The Writers Voice
A Walk With Greeks
The words came together piece by piece into making a great story, but the words were the authors choosing. This amazed me. You can choose one word then another and each can decide how it would end. The reading was always my favorite part in the books.
“Quince, always has his head in a book,” a voice says behind me.
“Hello, Ab. Who’s on today’s list of torturing?” I said without turning. I listened to the sarcasm in Abraham Walker’s voice.
“Ah, come on, Quince. You know you would have to write if you wanted to have a list.”
“Oh, parish the thought of you having to write something.”
Ab walked in front of me and put his hand on Greek Sirens and Other Evil, a favorite book on my part.
“Hey!” I complained. I looked up at Ab’s startling, blue eyes and wild, red hair.
“It’s uncanny how much you read. I don’t understand why you don’t watch it like everyone else does.”
“Well, unlike some I like to use my brain for good,” I starred deep into his eyes, “not evil.”
I had been battling with Ab since second grade about his connection with people’s head with his hard fist. I had to admit though he could be pretty intimidating, but I had a thing for getting into deep friendships with intimidating guys.
“I still don’t understand,” he said, shaking his head. He didn’t understand why I read so much. I didn’t understand why they read so little, but I knew why. It was because of the stupid invention. Long ago, before I was born, a not-so-wise wizard decided that books weren’t that grand. Now, most people would just pass it by, thinking that this guy was no big thing, but they were wrong to do that. Outraged by people’s judgments about him, he set out to put a limit to the book’s wealth- meaning the people who bought them all over the world. He spent months locked up in a tower. When he came down he had in his hands a wonder, a thing that made the pages and the words from the book project onto a flat area, any flat area, so it was almost like a movie, yet better. For the people that like to read he kept the words so that it was used as a movie and a book in one. Most people nowadays just skipped the reading and watched the movie. When the people saw this some were thrilled, some not so much. They brought together a council which approved of the genius invention but, because the movie/book was built by magic they were skeptical. Some say the man was mad so they tucked away his little project. Years later, a young witch, the man’s great-great niece’s cousin’s wife’s son’s daughter, brought it back. How, I cannot say that story was long forgotten, but happen it did.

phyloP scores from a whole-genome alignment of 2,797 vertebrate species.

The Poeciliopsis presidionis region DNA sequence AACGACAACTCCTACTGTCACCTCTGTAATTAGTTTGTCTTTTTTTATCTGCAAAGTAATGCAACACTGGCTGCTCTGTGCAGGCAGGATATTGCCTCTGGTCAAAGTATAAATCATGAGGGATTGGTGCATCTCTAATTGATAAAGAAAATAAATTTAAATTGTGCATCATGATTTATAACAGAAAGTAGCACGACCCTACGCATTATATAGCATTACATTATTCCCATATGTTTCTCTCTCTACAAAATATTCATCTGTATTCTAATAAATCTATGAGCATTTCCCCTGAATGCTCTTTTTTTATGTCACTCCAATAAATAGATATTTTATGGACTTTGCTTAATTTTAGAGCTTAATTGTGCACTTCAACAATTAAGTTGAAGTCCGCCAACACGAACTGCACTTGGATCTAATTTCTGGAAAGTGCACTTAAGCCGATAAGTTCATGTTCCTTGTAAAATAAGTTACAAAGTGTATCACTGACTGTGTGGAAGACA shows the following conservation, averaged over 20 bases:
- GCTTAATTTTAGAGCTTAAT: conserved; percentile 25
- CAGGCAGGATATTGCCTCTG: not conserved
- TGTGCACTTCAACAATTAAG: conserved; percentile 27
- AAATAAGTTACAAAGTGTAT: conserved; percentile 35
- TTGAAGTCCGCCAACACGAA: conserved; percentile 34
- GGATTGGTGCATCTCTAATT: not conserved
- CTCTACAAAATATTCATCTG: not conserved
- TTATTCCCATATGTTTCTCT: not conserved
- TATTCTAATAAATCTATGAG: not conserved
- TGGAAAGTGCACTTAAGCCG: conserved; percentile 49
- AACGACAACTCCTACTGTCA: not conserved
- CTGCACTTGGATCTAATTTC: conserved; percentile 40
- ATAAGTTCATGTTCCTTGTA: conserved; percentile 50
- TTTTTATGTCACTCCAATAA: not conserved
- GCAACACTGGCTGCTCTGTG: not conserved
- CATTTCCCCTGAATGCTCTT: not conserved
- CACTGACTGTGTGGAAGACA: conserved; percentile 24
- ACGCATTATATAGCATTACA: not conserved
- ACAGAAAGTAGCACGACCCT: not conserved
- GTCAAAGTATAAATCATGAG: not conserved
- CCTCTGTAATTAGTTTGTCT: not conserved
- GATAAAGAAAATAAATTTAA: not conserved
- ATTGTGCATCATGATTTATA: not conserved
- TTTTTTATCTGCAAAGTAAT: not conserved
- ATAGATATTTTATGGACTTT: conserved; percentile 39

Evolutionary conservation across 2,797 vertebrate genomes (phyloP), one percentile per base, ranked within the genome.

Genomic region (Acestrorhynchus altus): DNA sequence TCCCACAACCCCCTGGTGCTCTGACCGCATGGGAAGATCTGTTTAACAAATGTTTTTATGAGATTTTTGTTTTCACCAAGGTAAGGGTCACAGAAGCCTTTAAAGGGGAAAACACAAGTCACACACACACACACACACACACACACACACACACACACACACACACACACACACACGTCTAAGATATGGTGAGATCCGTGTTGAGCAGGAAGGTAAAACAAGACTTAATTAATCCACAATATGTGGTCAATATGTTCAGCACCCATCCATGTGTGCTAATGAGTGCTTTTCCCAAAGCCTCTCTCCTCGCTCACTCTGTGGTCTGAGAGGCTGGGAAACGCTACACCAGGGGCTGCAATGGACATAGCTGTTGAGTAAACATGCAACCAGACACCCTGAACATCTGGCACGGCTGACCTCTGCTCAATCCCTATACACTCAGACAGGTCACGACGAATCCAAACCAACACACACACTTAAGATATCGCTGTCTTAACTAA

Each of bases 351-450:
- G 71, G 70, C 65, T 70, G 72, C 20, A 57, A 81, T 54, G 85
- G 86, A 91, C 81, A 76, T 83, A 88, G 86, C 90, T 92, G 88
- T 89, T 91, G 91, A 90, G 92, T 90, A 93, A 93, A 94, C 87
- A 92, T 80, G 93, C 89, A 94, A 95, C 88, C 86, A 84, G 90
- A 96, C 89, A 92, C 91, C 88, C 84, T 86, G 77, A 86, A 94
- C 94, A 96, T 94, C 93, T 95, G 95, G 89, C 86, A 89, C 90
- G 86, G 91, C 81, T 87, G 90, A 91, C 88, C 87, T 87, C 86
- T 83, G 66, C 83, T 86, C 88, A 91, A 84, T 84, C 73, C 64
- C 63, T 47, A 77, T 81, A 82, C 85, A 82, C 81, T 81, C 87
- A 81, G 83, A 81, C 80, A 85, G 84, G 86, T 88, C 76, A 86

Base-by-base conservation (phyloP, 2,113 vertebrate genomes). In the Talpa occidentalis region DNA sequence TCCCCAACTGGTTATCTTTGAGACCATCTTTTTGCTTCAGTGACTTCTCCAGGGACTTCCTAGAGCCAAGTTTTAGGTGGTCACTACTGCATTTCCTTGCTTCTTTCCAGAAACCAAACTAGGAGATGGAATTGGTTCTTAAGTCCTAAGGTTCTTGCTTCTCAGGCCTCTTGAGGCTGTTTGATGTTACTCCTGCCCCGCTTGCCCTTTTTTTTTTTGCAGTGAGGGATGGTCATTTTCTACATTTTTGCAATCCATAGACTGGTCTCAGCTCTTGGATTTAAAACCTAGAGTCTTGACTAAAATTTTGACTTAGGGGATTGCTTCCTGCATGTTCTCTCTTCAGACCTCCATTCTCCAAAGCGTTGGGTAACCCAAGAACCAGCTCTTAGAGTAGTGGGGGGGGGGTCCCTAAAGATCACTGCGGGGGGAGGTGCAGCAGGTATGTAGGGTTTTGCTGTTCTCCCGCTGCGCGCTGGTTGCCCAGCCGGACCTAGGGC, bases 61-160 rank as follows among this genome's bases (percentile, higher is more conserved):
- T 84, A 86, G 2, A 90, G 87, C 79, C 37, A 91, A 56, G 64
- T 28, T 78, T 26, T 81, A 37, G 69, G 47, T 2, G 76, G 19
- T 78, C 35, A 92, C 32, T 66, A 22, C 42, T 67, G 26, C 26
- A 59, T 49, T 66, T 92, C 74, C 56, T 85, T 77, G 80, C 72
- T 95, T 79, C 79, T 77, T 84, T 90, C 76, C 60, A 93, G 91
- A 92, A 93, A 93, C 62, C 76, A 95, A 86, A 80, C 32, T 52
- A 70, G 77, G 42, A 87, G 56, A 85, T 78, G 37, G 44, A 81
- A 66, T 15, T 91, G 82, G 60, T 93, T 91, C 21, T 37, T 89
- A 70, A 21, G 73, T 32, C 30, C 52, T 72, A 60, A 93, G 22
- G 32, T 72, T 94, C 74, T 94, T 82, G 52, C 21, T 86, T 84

“Come on,” Ab beckoned. I looked up, he was at the library’s door, looking peeved, “Are you coming?” I was puzzled.
“Come where?” Ab rolled his eyes.
“Have you been listening to anything I said?” I shook my head.
“The guys are meeting us at The Joint in fifteen minutes.”
The Joint, a hangout of ours, was a block away from the library. It became habit for Ab to come and drag me out of there each day. I looked down at the picture of Cerberus, Hades’ three-headed dog. Mythology was always a favorite topic of mine, especially the three-headed mutt. I examined his six eyes. I was about to answer Ab’s plea to go when I noticed something odd. One of Cerberus’ eyes blinked. I fell back in surprise. I heard Ab snicker.
“What’s the matter? Did one of your pooch’s heads try to bit you? They need a muzzle on that thing.
“Come here,” I said with sudden power.
“We got to go meet the...”
“Now,” I broke in. Ab grumbled and walked over.
“His eye... it blinked,” I said with amazement. Ab shook his head.
“Yeah, duh. It’s called a movie screen.”
“Not the screen, the picture.” Ab rolled his eyes once again.
“You’ve starred at the book too long, you’re seeing things.” I grabbed his shoulder as he walked away.
“I’m not kidding.”
“Neither am I, let’s go!”
He picked me up by one arm. I was used to this. I was his rag doll. He let go when I was up. Red marks were all that were left on my pale skin. In a moment I was thanking Mrs. Keft, the librarian, and was walking out the door with Ab leading the way.
As we walked down the pavement to The Joint my mind kept tuning out Ab’s bothersome chatter and thinking about Cerberus. What happened? How did it happen? What can we do to fix it? Can we do anything to fix it? Questions raced through my mind
“...and then we all pounded on the geek. It was hilarious!” Ab stopped short.
“Quince?” I came out of my thoughts.
“Ya-huh,” I mumbled. He blushed. That’s when I got concerned.
“You, um... I mean, are you all right? Not to sound all girly on you.” I starred at him and fell down laughing. His face was beat-red.
“Hey. Stop it!” There was no way that that was possible at the moment. All worries escaped from my head. When my laughter died down I decided I could speak.
“That was the first time I heard you ask that.” Ab puffed out his chest in an act of desperation.
“I mean, um... you know? Oh, shut up.” He punched my softly in the arm. I smiled.
“Yeah, I know.” He walked the rest of the way in silence.
We walked into the crusty hang-out. Pictures of old rock stars glistened on the wall. Max, the owner of the Joint and a certified wizard, greeted us with a conjured up pizza. Five boys awaited us. I sat next one, I think his name was Line. He gave me a mischievous grin then focused on the pizza. He reached out for a piece.
“Well, boys. Took you long enough,” said Ony, the so-called leader. Ab sat next to him.
“Our little friend here has got some issues.” A short, skinny boy with freckles straightened.
“I do not!” he shouted. I starred at him trying to think of whether or not I knew him. No matter how hard I try I never got the group’s names right. Line, I think, bopped him on the head.
“Ow! Line, why did you do that?” the boy whined.